It’s not surprising that advertising appeals affect the things that we purchase. Why else would companies dump billions of dollars into marketing? We often like to think that we are above being influenced, but Cialdini has demonstrated just how easy it is to persuade someone, while others have shed light onto how this may affect your behavior completely outside of conscious awareness. As we enter 2016 with our holiday bills burning a hole in our mailboxes, remember this: A savvy consumer is a suspicious consumer.


  1. Chartrand, T. L., & Bargh, J. A. (1996). Automatic activation of impression formation and memorization goals: Nonconscious goal priming reproduces effects of explicit task instructions. Journal of Personality and Social Psychology, 71(3), 464.
  1. Ferraro, R., Bettman, J. R., & Chartrand, T. L. (2009). The power of strangers: The effect of incidental consumer brand encounters on brand choice. Journal of Consumer Research, 35(5), 729-741.
  1. Fitzsimons, G. M., Chartrand, T. L., & Fitzsimons, G. J. (2008). Automatic effects of brand exposure on motivated behavior: how apple makes you “think different”. Journal of Consumer Research, 35(1), 21-35.
  1. Cialdini, R. B. (1987). Influence. A. Michel.
  1. Goldstein, N. J., Cialdini, R. B., & Griskevicius, V. (2008). A room with a viewpoint: Using social norms to motivate environmental conservation in hotels. Journal of consumer Research, 35(3), 472-482.





10 Days of Christmas…Consumerism: Day 10

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Image from PsyBlog

In our 10th and final installment, I want to wrap up our discussion by reviewing a topic near and dear to my heart: automaticity. Automaticity in the consumer environment refers to actions that occur without thought, and often refers to the process of priming, which is activating a concept without conscious awareness. Priming is quite common, and advertisers often depend on the automatic effects of priming in their advertising. For instance, product placements in TV shows or movies are meant to be subtle while activating a desire for the product, or creating associations between the product and something you enjoy (i.e. the show or movie). Such methods are extremely effective; Tom Cruise’s Ray-Bans in Risky Business sold 360,000 pairs of the unpopular sunglasses and The Italian Job put Mini Coopers on the map, boosting sales by 22%.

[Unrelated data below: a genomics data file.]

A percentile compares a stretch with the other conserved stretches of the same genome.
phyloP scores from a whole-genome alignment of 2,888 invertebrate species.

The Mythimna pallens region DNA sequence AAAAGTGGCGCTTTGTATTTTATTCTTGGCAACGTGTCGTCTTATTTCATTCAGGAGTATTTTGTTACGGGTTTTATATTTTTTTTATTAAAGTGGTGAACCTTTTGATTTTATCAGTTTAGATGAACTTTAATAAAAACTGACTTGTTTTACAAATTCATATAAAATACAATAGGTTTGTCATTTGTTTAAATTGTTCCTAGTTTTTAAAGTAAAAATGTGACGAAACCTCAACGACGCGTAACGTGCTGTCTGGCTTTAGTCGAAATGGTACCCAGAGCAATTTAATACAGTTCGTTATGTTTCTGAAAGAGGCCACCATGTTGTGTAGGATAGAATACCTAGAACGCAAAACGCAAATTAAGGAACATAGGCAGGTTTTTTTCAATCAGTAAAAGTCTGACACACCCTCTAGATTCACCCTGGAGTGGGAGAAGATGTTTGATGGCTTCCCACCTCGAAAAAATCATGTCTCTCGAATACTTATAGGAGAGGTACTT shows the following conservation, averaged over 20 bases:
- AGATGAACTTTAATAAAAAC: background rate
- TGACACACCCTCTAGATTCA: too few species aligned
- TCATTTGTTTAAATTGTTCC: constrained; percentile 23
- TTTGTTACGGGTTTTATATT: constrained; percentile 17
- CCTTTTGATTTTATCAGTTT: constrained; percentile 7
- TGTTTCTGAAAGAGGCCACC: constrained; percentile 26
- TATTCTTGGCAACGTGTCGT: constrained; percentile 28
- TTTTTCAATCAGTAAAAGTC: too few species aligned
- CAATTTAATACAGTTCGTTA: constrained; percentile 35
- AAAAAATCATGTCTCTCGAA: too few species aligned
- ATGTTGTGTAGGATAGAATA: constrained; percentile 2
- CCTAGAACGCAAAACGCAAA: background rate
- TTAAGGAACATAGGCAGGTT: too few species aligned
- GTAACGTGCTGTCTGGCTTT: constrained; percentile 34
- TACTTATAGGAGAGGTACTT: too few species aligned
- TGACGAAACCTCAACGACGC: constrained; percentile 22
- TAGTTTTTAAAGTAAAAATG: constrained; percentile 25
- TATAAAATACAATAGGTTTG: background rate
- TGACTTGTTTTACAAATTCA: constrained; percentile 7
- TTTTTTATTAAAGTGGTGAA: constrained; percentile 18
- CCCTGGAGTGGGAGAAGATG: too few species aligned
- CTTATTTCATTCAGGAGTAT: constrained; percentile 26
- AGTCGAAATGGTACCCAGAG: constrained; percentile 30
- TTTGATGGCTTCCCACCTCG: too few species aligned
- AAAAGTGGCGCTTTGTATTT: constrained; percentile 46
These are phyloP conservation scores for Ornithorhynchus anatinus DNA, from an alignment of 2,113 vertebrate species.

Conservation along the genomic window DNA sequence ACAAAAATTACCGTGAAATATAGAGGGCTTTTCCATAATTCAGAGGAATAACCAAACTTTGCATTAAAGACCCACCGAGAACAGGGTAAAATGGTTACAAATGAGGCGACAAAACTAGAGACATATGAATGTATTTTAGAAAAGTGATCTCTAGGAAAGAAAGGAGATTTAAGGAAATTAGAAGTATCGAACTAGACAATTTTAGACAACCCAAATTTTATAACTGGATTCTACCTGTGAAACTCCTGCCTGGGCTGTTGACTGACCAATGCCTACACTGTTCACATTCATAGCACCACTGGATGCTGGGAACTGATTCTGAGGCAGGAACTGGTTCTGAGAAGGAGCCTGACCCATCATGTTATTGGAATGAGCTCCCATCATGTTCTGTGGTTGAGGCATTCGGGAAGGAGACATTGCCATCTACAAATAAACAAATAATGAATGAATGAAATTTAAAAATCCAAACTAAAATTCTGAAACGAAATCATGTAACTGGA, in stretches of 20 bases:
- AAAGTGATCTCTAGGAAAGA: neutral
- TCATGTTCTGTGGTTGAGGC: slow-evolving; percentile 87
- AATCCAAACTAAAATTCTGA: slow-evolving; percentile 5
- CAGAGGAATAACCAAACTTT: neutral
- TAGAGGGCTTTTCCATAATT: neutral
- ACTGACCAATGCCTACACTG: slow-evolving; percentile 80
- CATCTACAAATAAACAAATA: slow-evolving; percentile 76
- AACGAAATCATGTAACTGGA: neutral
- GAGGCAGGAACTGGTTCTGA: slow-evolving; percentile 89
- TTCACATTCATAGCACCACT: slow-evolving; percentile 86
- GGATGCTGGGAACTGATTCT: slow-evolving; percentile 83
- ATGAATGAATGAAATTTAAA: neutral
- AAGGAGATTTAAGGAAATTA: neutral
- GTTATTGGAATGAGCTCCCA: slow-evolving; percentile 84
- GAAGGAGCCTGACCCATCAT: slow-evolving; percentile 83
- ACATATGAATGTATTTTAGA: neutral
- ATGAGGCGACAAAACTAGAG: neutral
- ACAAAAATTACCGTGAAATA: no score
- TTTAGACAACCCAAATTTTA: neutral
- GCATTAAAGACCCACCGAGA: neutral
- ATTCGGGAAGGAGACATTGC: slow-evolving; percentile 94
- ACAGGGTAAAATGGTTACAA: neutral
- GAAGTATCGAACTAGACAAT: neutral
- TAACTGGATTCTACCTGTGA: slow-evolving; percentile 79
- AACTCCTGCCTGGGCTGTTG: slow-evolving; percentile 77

You may wonder how this is nonconscious, since you obviously notice these items are present in the movies. However, priming actually refers to a 3 part process, including awareness of the environmental factors (seeing the Ray-Bans in the movie), the process of activating the concept in the brain (the associations or desires created by seeing the Ray-Bans on Tom Cruise) and the outcome (actually buying the Ray-Bans, or changing your impression of the product).1 For the most part, we are not aware of every part of this process when we have been primed.1 But, as demonstrated by the sales statistics that result from product placement, priming is a highly effective marketing technique.

One way that brands can influence consumers outside of conscious awareness is by priming concepts related to the brand’s personality. For instance, a study by a group of Duke researchers revealed that priming participants with Apple logos made them significantly more creative on a subsequent task than participants who were primed with IBM logos.2 These brand associations are so strong it even works when you prime someone with a logo that is subliminal (it’s presented so fast it can’t be seen even if you are looking at it directly).3 However, in real life, most primes are supraliminal (you can see them, but you don’t realize their impact on your thoughts and behavior).3

Other people can also prime us, as we discussed in the Dasani priming study reviewed in our day 3 post. As in that study, behavioral mimicry can be the outcome of experiencing a prime. Behavioral mimicry occurs when one person behaves in the same way as another person without realizing it. This happens when you notice you are sitting the same way as another person, or you take on an accent when talking with someone from another place. Within the consumer realm, this can happen when you make the same choices as other consumers. One study found that watching another participant eat only goldfish crackers or animal crackers encouraged participants to eat the same snack and ignore the other option when both were provided.4